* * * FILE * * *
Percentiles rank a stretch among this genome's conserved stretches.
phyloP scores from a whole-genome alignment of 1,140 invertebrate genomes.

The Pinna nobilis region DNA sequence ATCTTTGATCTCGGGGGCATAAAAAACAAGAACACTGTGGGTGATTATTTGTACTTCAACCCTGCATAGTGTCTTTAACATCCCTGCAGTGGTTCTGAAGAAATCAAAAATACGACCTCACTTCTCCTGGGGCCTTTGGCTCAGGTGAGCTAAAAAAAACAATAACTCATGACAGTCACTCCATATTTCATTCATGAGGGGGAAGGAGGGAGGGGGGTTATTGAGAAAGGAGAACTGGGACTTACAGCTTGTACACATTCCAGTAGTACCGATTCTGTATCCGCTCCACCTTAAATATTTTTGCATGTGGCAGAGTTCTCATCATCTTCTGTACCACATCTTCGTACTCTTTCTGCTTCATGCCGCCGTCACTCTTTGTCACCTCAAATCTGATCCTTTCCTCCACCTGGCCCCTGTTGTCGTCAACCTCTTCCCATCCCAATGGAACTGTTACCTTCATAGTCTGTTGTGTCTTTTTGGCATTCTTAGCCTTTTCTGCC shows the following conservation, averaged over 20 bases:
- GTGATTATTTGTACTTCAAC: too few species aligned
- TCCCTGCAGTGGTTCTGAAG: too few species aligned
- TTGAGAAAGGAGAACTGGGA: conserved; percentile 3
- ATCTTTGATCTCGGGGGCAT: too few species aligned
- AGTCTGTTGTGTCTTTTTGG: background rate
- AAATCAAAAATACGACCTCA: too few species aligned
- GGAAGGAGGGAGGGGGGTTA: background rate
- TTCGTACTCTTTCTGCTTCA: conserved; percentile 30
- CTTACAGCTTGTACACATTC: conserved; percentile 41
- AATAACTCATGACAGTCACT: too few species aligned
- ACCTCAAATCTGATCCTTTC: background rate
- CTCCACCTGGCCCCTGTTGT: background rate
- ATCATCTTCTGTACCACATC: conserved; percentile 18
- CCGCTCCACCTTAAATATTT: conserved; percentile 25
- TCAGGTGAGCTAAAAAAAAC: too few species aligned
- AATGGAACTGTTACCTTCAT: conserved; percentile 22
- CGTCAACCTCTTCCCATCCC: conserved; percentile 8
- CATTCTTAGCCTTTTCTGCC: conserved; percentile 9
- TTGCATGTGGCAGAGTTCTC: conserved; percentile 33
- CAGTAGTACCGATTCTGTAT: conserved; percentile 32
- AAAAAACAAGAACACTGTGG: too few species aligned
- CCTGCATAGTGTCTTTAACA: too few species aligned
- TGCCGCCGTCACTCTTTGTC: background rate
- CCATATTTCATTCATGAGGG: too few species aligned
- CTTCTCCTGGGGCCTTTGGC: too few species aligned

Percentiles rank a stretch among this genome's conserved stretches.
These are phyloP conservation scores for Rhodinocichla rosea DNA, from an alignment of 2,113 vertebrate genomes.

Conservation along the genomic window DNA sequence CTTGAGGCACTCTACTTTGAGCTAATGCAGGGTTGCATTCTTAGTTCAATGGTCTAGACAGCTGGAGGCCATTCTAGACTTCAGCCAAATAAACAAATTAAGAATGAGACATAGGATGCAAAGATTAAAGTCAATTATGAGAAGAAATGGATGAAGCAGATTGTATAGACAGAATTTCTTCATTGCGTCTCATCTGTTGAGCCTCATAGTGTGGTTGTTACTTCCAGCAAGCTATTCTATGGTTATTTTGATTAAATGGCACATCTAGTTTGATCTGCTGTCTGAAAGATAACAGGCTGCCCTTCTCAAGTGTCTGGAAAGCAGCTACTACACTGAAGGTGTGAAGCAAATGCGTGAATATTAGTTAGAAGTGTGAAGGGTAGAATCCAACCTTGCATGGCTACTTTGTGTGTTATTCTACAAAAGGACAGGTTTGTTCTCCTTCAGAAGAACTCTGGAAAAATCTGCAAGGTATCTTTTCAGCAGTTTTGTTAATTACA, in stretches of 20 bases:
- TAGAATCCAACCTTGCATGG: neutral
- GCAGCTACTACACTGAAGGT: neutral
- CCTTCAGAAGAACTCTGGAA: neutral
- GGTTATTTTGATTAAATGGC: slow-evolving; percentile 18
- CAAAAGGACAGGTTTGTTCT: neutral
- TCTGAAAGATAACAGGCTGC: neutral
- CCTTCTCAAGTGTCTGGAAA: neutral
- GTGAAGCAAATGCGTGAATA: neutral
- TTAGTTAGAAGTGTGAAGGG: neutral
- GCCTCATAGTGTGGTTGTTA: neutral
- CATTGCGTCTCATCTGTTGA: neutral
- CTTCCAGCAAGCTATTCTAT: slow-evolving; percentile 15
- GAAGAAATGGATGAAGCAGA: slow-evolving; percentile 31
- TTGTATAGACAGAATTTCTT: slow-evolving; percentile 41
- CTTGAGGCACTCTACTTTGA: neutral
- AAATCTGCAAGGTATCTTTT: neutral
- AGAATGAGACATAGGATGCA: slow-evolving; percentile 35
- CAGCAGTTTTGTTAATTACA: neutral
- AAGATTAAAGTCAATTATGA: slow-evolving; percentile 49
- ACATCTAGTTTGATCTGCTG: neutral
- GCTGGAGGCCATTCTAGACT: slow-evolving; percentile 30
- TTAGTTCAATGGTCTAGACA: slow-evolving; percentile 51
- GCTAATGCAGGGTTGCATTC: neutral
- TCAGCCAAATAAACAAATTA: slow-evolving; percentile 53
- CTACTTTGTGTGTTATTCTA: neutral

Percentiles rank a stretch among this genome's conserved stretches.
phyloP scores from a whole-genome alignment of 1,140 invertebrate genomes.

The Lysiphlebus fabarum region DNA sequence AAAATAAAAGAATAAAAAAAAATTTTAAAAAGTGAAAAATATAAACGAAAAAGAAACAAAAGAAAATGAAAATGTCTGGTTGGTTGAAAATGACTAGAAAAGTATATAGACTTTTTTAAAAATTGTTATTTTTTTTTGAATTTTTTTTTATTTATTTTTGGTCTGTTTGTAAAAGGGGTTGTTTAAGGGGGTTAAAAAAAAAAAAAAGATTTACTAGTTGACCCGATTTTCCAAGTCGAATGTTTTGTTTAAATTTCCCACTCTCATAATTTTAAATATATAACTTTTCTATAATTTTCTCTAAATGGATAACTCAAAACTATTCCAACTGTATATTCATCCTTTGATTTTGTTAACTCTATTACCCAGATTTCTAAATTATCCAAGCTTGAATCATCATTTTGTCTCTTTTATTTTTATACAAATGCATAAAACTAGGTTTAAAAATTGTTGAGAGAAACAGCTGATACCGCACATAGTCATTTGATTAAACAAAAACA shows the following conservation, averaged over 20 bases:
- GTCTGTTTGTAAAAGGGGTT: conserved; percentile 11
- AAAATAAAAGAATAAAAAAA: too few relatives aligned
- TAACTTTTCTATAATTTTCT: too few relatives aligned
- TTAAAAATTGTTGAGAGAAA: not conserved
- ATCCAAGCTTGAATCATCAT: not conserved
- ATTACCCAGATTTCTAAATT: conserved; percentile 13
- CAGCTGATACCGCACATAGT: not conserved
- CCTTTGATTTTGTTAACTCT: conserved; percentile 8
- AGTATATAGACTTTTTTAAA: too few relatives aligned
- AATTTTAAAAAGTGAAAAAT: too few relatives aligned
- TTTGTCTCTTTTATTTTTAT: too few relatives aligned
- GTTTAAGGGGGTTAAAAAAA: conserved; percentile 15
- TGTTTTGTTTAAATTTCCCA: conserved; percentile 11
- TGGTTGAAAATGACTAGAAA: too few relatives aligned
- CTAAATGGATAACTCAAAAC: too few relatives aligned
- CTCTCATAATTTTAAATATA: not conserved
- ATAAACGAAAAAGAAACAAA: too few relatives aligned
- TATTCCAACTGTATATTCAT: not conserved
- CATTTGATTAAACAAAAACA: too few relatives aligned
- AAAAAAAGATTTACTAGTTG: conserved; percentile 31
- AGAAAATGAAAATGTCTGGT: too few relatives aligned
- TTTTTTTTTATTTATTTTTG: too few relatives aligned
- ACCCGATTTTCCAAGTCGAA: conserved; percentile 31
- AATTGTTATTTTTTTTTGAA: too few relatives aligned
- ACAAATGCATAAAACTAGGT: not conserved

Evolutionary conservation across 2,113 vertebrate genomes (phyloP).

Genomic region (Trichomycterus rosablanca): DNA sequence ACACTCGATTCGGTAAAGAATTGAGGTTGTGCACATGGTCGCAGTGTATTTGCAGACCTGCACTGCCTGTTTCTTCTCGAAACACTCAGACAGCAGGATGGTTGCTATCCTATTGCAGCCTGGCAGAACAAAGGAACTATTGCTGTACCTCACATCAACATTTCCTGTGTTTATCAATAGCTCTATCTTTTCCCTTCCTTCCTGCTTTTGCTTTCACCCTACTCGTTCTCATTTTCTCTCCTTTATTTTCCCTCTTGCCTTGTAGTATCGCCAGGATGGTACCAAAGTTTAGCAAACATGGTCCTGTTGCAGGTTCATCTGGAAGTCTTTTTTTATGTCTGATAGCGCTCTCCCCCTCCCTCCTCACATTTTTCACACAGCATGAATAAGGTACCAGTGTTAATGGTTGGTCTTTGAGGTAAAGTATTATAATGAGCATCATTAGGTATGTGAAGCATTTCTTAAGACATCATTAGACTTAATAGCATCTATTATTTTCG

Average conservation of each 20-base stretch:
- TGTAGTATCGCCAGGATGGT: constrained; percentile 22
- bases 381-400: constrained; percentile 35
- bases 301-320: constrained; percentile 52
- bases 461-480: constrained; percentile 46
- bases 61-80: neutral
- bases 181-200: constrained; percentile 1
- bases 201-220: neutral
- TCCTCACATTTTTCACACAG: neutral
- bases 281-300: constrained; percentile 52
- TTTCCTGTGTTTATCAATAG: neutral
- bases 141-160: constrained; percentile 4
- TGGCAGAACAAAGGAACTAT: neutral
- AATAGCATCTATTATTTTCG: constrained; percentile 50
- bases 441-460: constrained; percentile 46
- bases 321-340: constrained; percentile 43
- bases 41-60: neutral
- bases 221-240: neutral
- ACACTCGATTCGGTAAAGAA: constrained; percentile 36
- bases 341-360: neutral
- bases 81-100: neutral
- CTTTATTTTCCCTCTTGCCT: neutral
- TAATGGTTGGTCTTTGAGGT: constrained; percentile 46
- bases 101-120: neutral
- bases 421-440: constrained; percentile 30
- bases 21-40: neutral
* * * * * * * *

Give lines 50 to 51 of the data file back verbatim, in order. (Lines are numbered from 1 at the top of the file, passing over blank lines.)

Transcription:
- AAGATTAAAGTCAATTATGA: slow-evolving; percentile 49
- ACATCTAGTTTGATCTGCTG: neutral